Mothering Sunday – a Christian festival?

I have a mixed relationship with “Mothering Sunday”. Yes, celebrating mothering, or perhaps positive parenting and families, is good; the encouragement to affirm and say thank you is helpful. So what’s wrong? The danger of ignoring those for whom families have not worked, and indeed caused pain or damage: the broken and divided families, memories of control, abuse, violence, argument; those who longed to be parents, but could not, or whose experience of parenthood was hard.

So let’s have some reality. Yes, for most of us families have been good, not always giving us what we thought we wanted, but often providing what we needed. I think Jesus would recognise that. He had two good parents in Mary and Joseph, and we read (Mark 6:3) of four brothers and more than one sister. As the eldest (Mary’s “firstborn” Luke 2:7) we guess that he stayed at home long enough to leave Mary with his brothers running the business to support them all (Joseph does not appear again after the incidents of Luke 2:42-52 when Jesus was about 12). But during his ministry, Jesus breaks free from family control (Mark 3:32-34, as Lk 8:20ff and Mt 12:46ff) – and there are words which must have been hard for Mary! Later she is cared for at the cross (John 19:26-7), and becomes part of the early Christian community (Acts 1:14).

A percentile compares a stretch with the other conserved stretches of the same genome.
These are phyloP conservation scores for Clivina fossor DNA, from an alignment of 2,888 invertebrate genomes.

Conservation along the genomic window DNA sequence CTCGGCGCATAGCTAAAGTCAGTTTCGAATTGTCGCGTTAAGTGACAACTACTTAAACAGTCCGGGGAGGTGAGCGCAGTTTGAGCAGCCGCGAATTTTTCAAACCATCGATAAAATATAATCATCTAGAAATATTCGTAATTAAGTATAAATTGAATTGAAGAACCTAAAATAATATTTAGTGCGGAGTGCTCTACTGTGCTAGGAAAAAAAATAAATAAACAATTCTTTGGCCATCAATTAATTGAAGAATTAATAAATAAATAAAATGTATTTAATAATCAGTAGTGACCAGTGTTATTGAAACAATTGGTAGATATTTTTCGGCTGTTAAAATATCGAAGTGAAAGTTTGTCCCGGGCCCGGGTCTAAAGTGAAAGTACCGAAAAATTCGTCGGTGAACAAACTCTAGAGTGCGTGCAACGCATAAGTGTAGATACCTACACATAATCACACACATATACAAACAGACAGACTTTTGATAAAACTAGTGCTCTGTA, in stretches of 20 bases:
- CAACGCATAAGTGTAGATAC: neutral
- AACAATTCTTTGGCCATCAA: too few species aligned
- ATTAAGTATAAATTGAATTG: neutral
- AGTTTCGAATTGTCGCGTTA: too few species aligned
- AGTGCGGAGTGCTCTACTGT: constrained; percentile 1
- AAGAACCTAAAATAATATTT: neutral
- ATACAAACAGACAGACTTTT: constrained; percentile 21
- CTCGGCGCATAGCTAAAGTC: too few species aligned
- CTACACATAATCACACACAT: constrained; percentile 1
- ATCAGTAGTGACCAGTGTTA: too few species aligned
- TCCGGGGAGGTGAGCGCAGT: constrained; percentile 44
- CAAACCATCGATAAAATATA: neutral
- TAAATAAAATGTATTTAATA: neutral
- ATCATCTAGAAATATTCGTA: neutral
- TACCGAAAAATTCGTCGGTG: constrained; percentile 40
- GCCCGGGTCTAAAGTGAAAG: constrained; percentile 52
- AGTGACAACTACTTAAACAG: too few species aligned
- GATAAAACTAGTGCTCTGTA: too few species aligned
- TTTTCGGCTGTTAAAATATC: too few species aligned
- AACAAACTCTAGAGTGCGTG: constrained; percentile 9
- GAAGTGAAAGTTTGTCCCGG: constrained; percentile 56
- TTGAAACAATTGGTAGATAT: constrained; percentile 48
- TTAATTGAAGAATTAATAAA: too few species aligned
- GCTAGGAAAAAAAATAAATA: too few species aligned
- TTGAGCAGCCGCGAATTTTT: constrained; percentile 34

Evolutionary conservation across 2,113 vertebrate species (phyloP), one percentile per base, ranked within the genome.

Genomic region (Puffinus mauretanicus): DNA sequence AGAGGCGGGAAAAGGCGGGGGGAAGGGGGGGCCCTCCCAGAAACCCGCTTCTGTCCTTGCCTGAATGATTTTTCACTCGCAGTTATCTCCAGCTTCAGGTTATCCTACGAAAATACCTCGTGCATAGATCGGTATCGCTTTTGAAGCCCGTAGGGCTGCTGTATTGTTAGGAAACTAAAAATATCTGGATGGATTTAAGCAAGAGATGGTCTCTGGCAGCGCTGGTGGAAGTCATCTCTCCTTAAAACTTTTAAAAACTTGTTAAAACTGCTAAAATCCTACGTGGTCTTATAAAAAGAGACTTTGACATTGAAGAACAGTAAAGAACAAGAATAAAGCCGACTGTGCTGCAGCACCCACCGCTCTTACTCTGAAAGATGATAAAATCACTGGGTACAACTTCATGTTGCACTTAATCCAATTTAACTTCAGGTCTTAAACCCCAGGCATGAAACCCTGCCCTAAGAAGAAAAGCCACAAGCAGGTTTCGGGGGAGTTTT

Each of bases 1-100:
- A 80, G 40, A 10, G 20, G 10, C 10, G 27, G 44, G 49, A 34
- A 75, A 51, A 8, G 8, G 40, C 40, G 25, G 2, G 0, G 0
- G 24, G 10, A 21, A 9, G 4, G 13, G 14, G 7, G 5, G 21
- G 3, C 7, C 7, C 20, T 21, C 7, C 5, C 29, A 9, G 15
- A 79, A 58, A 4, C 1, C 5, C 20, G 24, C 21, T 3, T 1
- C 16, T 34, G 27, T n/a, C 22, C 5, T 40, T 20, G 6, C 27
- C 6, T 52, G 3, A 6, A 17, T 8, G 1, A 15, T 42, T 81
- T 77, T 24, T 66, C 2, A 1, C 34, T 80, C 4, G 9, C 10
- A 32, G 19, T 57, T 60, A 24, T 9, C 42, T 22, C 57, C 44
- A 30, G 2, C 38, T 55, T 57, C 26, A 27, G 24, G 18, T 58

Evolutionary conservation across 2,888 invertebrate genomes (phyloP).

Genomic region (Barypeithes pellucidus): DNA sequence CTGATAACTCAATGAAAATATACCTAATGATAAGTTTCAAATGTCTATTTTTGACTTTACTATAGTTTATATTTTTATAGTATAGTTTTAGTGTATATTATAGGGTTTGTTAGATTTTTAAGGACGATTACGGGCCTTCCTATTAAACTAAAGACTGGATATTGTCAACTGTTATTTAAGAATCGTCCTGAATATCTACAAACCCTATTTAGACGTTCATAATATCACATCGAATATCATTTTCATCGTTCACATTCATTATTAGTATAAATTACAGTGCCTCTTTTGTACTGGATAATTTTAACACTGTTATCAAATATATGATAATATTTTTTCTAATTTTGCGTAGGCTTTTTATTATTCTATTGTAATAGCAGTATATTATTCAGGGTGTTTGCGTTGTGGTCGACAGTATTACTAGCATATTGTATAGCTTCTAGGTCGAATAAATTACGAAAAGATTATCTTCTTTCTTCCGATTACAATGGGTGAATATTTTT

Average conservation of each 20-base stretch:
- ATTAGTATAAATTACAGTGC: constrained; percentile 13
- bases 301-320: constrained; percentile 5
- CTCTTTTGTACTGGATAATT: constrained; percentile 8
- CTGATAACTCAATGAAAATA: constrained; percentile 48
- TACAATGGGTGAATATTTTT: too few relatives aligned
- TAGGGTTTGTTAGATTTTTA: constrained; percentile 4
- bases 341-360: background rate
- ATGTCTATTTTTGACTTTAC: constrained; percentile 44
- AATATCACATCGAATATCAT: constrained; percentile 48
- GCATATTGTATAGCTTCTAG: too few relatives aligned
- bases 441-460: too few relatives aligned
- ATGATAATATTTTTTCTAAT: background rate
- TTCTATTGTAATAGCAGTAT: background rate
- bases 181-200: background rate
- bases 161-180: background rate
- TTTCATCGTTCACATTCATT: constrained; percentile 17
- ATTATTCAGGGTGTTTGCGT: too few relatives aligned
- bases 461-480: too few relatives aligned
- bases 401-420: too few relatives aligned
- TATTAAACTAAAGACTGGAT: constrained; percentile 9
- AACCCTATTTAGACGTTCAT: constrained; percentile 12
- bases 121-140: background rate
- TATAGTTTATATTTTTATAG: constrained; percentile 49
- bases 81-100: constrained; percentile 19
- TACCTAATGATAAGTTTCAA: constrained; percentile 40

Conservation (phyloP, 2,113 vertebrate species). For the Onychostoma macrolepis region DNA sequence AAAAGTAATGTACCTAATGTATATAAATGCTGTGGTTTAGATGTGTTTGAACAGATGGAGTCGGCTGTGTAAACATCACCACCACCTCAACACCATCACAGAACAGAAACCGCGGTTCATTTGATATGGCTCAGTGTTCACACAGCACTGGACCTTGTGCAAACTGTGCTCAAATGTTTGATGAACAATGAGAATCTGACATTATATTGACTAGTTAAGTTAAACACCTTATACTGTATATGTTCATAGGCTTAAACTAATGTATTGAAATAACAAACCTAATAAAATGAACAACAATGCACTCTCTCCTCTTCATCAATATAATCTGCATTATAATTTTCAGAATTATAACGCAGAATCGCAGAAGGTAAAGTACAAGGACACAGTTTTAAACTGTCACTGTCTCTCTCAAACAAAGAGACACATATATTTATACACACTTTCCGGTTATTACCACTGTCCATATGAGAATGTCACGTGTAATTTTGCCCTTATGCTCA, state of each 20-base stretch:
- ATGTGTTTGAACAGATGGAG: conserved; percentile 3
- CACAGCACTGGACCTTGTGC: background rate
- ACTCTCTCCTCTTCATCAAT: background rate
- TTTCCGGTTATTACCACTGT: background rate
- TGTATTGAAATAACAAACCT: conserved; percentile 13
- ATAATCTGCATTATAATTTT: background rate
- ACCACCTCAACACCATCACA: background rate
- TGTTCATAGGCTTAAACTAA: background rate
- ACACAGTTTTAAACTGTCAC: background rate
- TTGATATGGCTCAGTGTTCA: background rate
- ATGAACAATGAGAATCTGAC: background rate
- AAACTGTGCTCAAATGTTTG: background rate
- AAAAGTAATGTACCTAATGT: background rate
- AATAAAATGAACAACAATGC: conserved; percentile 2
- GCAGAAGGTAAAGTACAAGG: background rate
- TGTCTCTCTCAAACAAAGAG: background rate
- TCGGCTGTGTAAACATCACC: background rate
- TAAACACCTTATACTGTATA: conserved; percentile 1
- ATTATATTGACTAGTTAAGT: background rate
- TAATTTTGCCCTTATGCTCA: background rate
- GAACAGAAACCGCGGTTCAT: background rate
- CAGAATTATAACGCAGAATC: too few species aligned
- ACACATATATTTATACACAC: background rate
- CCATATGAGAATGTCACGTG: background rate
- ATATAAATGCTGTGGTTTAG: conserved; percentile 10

There is a choice of gospel readings today. We can take Jesus’ words from the cross, instructing John to care for Mary (John 19:26-7), or Simeon’s words to Mary and Joseph when they brought the baby Jesus to the Temple – words that amazed them, and left Mary with much to think about (Luke 2:33-35).

Perhaps my favourite, though, would be the parable of the Prodigal Son – or should we call it the Loving Father (Luke 15:11-32). It is a story in three acts. First the younger son takes his money (no doubt causing much pain) and goes. Not a great deal is made of his route to the decision to return – no doubt there are many factors – but he makes the decision and the journey we might call repentance.

The second act belongs to the Father. Love is on the lookout, and offers not only a warm welcome, but also a shield through the village from hostile comment and action. As a picture of a generous God, it can be a little difficult to hold in focus. (Can God really be like that? Even if Jesus says so?)